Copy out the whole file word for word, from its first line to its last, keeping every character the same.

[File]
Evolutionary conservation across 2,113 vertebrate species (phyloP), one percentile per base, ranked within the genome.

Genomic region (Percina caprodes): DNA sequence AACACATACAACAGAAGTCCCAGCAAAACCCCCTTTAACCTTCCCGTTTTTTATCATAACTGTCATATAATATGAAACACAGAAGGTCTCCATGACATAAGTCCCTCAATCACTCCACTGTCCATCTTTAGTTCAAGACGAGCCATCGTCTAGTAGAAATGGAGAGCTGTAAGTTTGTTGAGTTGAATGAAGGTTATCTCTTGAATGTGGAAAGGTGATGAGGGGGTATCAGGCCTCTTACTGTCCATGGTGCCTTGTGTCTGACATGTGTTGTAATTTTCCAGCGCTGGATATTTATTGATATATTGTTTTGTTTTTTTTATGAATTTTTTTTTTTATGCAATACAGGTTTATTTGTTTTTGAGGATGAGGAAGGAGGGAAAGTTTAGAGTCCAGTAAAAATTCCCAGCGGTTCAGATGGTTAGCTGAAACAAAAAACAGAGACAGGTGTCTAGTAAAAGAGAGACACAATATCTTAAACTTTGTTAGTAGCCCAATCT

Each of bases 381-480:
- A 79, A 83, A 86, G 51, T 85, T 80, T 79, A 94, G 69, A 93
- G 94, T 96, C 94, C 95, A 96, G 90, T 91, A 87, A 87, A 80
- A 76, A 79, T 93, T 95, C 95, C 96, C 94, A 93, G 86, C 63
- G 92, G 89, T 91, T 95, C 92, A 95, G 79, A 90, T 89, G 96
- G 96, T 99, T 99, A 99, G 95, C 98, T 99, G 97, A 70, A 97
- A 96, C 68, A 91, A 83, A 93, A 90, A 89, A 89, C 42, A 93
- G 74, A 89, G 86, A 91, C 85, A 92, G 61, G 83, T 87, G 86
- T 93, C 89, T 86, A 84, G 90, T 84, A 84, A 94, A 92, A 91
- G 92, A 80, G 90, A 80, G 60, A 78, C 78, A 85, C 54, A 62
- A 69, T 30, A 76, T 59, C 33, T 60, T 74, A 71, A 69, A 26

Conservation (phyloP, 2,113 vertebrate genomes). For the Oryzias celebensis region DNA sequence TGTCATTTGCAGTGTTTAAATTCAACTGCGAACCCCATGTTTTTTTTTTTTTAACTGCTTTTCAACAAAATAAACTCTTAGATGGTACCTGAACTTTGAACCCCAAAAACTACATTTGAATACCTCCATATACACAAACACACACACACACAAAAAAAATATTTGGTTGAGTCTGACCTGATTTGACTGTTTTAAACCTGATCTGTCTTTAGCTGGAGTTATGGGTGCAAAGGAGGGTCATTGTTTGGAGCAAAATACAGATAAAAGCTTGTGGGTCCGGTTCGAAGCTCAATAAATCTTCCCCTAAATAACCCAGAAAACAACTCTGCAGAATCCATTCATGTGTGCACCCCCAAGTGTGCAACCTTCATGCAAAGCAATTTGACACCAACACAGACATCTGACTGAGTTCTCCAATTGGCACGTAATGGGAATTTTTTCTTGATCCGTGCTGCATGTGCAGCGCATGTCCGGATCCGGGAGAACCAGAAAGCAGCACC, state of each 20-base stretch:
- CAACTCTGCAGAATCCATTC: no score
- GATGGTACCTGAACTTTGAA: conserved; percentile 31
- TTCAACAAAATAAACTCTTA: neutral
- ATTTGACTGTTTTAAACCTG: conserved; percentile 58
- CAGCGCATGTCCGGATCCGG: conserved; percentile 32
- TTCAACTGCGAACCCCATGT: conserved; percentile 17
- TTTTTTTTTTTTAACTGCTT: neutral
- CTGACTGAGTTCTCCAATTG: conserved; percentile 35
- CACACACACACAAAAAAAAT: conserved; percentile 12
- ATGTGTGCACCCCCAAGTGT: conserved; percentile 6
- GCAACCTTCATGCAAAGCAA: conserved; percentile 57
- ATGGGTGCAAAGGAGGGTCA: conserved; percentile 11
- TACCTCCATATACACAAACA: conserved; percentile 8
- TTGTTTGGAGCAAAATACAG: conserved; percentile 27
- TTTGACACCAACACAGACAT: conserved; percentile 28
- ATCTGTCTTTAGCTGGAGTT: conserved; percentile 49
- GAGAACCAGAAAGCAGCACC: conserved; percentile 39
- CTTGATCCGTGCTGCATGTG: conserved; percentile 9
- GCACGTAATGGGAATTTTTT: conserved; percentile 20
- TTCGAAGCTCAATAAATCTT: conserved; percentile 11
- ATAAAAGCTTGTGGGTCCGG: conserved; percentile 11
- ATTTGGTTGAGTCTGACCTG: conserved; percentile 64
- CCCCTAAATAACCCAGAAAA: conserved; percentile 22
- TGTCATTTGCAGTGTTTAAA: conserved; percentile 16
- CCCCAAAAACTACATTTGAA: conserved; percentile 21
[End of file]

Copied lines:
Evolutionary conservation across 2,113 vertebrate species (phyloP), one percentile per base, ranked within the genome.

Genomic region (Percina caprodes): DNA sequence AACACATACAACAGAAGTCCCAGCAAAACCCCCTTTAACCTTCCCGTTTTTTATCATAACTGTCATATAATATGAAACACAGAAGGTCTCCATGACATAAGTCCCTCAATCACTCCACTGTCCATCTTTAGTTCAAGACGAGCCATCGTCTAGTAGAAATGGAGAGCTGTAAGTTTGTTGAGTTGAATGAAGGTTATCTCTTGAATGTGGAAAGGTGATGAGGGGGTATCAGGCCTCTTACTGTCCATGGTGCCTTGTGTCTGACATGTGTTGTAATTTTCCAGCGCTGGATATTTATTGATATATTGTTTTGTTTTTTTTATGAATTTTTTTTTTTATGCAATACAGGTTTATTTGTTTTTGAGGATGAGGAAGGAGGGAAAGTTTAGAGTCCAGTAAAAATTCCCAGCGGTTCAGATGGTTAGCTGAAACAAAAAACAGAGACAGGTGTCTAGTAAAAGAGAGACACAATATCTTAAACTTTGTTAGTAGCCCAATCT

Each of bases 381-480:
- A 79, A 83, A 86, G 51, T 85, T 80, T 79, A 94, G 69, A 93
- G 94, T 96, C 94, C 95, A 96, G 90, T 91, A 87, A 87, A 80
- A 76, A 79, T 93, T 95, C 95, C 96, C 94, A 93, G 86, C 63
- G 92, G 89, T 91, T 95, C 92, A 95, G 79, A 90, T 89, G 96
- G 96, T 99, T 99, A 99, G 95, C 98, T 99, G 97, A 70, A 97
- A 96, C 68, A 91, A 83, A 93, A 90, A 89, A 89, C 42, A 93
- G 74, A 89, G 86, A 91, C 85, A 92, G 61, G 83, T 87, G 86
- T 93, C 89, T 86, A 84, G 90, T 84, A 84, A 94, A 92, A 91
- G 92, A 80, G 90, A 80, G 60, A 78, C 78, A 85, C 54, A 62
- A 69, T 30, A 76, T 59, C 33, T 60, T 74, A 71, A 69, A 26

Conservation (phyloP, 2,113 vertebrate genomes). For the Oryzias celebensis region DNA sequence TGTCATTTGCAGTGTTTAAATTCAACTGCGAACCCCATGTTTTTTTTTTTTTAACTGCTTTTCAACAAAATAAACTCTTAGATGGTACCTGAACTTTGAACCCCAAAAACTACATTTGAATACCTCCATATACACAAACACACACACACACAAAAAAAATATTTGGTTGAGTCTGACCTGATTTGACTGTTTTAAACCTGATCTGTCTTTAGCTGGAGTTATGGGTGCAAAGGAGGGTCATTGTTTGGAGCAAAATACAGATAAAAGCTTGTGGGTCCGGTTCGAAGCTCAATAAATCTTCCCCTAAATAACCCAGAAAACAACTCTGCAGAATCCATTCATGTGTGCACCCCCAAGTGTGCAACCTTCATGCAAAGCAATTTGACACCAACACAGACATCTGACTGAGTTCTCCAATTGGCACGTAATGGGAATTTTTTCTTGATCCGTGCTGCATGTGCAGCGCATGTCCGGATCCGGGAGAACCAGAAAGCAGCACC, state of each 20-base stretch:
- CAACTCTGCAGAATCCATTC: no score
- GATGGTACCTGAACTTTGAA: conserved; percentile 31
- TTCAACAAAATAAACTCTTA: neutral
- ATTTGACTGTTTTAAACCTG: conserved; percentile 58
- CAGCGCATGTCCGGATCCGG: conserved; percentile 32
- TTCAACTGCGAACCCCATGT: conserved; percentile 17
- TTTTTTTTTTTTAACTGCTT: neutral
- CTGACTGAGTTCTCCAATTG: conserved; percentile 35
- CACACACACACAAAAAAAAT: conserved; percentile 12
- ATGTGTGCACCCCCAAGTGT: conserved; percentile 6
- GCAACCTTCATGCAAAGCAA: conserved; percentile 57
- ATGGGTGCAAAGGAGGGTCA: conserved; percentile 11
- TACCTCCATATACACAAACA: conserved; percentile 8
- TTGTTTGGAGCAAAATACAG: conserved; percentile 27
- TTTGACACCAACACAGACAT: conserved; percentile 28
- ATCTGTCTTTAGCTGGAGTT: conserved; percentile 49
- GAGAACCAGAAAGCAGCACC: conserved; percentile 39
- CTTGATCCGTGCTGCATGTG: conserved; percentile 9
- GCACGTAATGGGAATTTTTT: conserved; percentile 20
- TTCGAAGCTCAATAAATCTT: conserved; percentile 11
- ATAAAAGCTTGTGGGTCCGG: conserved; percentile 11
- ATTTGGTTGAGTCTGACCTG: conserved; percentile 64
- CCCCTAAATAACCCAGAAAA: conserved; percentile 22
- TGTCATTTGCAGTGTTTAAA: conserved; percentile 16
- CCCCAAAAACTACATTTGAA: conserved; percentile 21